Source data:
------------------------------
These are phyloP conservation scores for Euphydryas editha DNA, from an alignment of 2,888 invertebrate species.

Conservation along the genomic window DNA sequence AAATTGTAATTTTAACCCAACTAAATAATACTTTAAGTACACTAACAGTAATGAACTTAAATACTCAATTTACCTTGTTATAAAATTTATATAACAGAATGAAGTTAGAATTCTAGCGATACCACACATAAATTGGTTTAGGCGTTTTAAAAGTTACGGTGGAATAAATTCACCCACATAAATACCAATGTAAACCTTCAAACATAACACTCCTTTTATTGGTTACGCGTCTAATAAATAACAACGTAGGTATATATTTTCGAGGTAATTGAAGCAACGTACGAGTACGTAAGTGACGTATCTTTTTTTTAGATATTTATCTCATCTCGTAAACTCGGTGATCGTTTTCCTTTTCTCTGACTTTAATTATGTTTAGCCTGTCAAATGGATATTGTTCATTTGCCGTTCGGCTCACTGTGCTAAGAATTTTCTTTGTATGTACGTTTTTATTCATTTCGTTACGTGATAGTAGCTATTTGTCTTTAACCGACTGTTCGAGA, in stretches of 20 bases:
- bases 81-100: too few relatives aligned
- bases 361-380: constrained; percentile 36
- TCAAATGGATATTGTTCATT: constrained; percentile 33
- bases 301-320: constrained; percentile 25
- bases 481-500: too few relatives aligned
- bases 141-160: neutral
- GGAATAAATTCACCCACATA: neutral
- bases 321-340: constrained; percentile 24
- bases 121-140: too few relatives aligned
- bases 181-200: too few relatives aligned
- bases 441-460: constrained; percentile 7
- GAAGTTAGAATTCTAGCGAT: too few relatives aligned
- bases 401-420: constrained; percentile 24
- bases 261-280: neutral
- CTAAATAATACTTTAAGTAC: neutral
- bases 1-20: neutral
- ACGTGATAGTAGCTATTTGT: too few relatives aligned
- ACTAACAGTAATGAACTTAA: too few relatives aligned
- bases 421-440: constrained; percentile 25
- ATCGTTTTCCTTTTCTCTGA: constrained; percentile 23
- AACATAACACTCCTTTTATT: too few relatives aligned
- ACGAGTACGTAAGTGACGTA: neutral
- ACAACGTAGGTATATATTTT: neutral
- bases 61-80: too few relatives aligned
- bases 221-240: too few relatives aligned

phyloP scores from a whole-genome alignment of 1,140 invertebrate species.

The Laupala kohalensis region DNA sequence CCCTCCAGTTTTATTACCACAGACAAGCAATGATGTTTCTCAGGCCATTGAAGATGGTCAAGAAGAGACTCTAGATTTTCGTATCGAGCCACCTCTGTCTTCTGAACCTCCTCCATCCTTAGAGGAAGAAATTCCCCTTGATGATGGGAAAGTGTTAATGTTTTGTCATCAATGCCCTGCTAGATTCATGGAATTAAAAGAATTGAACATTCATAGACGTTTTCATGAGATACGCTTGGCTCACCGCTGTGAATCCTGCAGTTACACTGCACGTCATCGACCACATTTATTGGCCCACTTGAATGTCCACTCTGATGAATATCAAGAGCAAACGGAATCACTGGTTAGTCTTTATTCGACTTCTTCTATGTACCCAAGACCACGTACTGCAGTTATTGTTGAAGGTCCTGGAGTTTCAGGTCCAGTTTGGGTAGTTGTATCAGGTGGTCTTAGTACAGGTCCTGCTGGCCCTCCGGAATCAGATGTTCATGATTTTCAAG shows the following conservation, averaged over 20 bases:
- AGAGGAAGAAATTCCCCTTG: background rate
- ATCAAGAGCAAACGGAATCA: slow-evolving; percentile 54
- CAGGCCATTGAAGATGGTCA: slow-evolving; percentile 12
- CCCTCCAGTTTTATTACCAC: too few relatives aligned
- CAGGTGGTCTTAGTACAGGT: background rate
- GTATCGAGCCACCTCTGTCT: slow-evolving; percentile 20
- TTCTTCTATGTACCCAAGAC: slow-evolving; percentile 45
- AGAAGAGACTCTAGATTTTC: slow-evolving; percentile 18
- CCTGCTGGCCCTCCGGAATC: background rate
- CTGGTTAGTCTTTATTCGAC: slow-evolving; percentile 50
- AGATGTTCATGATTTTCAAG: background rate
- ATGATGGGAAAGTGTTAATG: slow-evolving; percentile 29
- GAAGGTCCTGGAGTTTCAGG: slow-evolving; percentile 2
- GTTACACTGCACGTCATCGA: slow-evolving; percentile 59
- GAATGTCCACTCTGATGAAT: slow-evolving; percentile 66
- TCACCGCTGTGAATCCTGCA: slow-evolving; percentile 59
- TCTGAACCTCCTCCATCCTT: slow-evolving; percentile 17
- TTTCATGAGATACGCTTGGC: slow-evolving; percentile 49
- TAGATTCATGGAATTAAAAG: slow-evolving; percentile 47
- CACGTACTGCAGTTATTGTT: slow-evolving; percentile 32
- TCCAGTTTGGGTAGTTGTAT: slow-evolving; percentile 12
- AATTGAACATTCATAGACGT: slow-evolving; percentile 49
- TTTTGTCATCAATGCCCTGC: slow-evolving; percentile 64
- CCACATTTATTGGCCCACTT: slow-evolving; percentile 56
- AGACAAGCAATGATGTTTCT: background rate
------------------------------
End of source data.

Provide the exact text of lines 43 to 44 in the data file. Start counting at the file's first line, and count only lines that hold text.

- GTTACACTGCACGTCATCGA: slow-evolving; percentile 59
- GAATGTCCACTCTGATGAAT: slow-evolving; percentile 66